The Oil Palm

MPOC CEO Questions Validity of Mandatory Labelling of Palm Oil in Australia

PETALING JAYA, Malaysia – 19 April 2011 Dr Yusof Basiron, Chief Executive Officer of the Malaysian Palm Oil Council (MPOC), gave testimony yesterday in Canberra before the Australian Senate Committee on Community Affairs on the mandatory labelling of palm oil proposed under the Truth in Labelling  Palm Oil Bill of 2010.

Dr. Basiron’s testimony demonstrated the importance of palm oil to Malaysia’s economy and its commitment to sustainability and societal advancement, and corrected false allegations made against the industry by Western environmental non-governmental organizations.

In addition to providing testimony, Dr. Basiron answered questions from the Committee. Other Malaysian government and industry officials who participated in the hearing included His Excellency Salman Ahmad, High Commissioner of Malaysia to Australia; Carl Bek-Nielsen, United Plantations; and Vasco Sabat Singkang, Sarawak Land Consolidation and Rehabilitation Authority (SALCRA).

Despite palm oil’s superior efficiency as demonstrated by the high yields generated from oil palms, the industry continues to be criticised by environmental organizations. Malaysian palm oil is now a target of developed world legislators due to these environmental campaigns.

In advancing the mandatory labelling of palm oil in Australian products, supporters of the legislation are undermining a critical industry to Malaysia’s prosperity, imposing higher costs on Australian and Malaysian businesses, and subjecting Australian consumers to a higher cost of living.

Truth in labelling should be driven by health issues, not political expedience, which is behind some of the campaigns revolving around this Bill,Dr. Basiron said during his testimony.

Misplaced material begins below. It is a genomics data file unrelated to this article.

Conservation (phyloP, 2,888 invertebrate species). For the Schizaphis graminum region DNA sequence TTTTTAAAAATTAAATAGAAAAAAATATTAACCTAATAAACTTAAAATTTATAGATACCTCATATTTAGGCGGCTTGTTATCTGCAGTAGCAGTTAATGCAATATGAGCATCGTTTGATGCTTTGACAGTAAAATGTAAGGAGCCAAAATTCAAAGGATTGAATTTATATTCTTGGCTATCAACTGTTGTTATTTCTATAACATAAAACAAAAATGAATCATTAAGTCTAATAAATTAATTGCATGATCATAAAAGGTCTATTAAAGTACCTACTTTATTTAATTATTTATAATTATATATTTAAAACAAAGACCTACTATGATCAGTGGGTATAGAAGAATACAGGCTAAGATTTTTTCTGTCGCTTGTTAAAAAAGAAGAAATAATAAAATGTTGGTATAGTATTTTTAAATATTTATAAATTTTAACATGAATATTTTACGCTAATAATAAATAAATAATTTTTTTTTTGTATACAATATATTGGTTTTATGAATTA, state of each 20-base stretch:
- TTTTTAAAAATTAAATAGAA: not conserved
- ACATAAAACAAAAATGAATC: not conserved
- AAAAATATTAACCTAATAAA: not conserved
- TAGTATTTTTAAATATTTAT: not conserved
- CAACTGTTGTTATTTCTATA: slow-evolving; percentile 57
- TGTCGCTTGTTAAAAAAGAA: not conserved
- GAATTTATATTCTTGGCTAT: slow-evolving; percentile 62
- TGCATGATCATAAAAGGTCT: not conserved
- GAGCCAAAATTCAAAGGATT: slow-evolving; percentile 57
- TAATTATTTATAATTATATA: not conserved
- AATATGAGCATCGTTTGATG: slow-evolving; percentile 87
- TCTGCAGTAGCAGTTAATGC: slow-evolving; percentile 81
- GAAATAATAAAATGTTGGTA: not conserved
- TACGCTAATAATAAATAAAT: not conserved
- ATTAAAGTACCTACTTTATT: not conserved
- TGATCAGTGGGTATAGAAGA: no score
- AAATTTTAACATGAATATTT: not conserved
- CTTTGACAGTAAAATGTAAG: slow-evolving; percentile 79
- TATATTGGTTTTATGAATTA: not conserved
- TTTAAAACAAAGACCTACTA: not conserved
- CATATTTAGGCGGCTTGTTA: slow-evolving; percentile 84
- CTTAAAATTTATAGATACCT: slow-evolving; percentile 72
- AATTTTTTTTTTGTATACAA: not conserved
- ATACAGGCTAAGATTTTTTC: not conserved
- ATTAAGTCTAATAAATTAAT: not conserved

It may make the adherents and supporters of Greenpeace and World Wildlife Fund have a great degree of self satisfaction when sipping their skinny lattes, but to 570,000 Malaysians and their families there is no self satisfaction. All they see is a threat to the livelihoods, Dr. Basiron said.

Malaysia pledged at the United Nations Rio Earth Summit in 1992 to retain at least 50% of its total land area under forest and that plantation crops would only be permitted on the land set aside for agriculture. Malaysia has greatly exceeded this target considering that 56% of its land is still under forests.

the Malaysian Government wishes to stress again the importance of palm oil for the Malaysian economy and our efforts to alleviate poverty. Forty-three percent of oil palm plantations are owned by smallholders. Palm oil companies have invested significantly in schools, roads, water and hospitals for their workers. The palm oil industry directly employs over half a million Malaysians. Hundreds of thousands more rely on these incomes.

In addressing the NGO claims that oil palm plantations were a major threat to Orang-utans, Dr. Basiron said the proposed Australian labeling legislation would have no benefit for the environment, forests or Orang-utan populations of Malaysia.

It is, he said, unfortunate that the Orang-utans have been used, or more accurately misused, in this debate.

Our industry is not a rapacious destroyer of either forests or Orang-utans. We have been accused of this, we have been pilloried on it  and it is totally inaccurate.

Orang-utans live in specific areas and in those areas sanctuaries have been established. For example the Sabah and Sarawak state governments have established protected sanctuaries of more than 220,000 hectares for orang-utans, he said.

Repeated claims made to the Committee that oil palm plantations destroyed the fertility of soils and that oil palms themselves had only limited life spans were dispelled by Carl Bek-Nielsen. He advised the committee that the first oil palms on plantations run by his company were planted in 1918 and now the fifth generation palms were thriving in the same soil.

Vasco Sabat Singkang stated how development of oil palm plantations had brought in much needed rural infrastructure, employment, better income, education and health and more importantly a more informed community which has tremendously improved the well-being of the rural community.

Concluding the opening statement, Dr. Basiron said: I wish to endorse the formal policy of the Australian Government and Department of Foreign Affairs to support economic development of countries in ASEAN and in APEC economies by facilitating and promoting economic growth, trade and investment.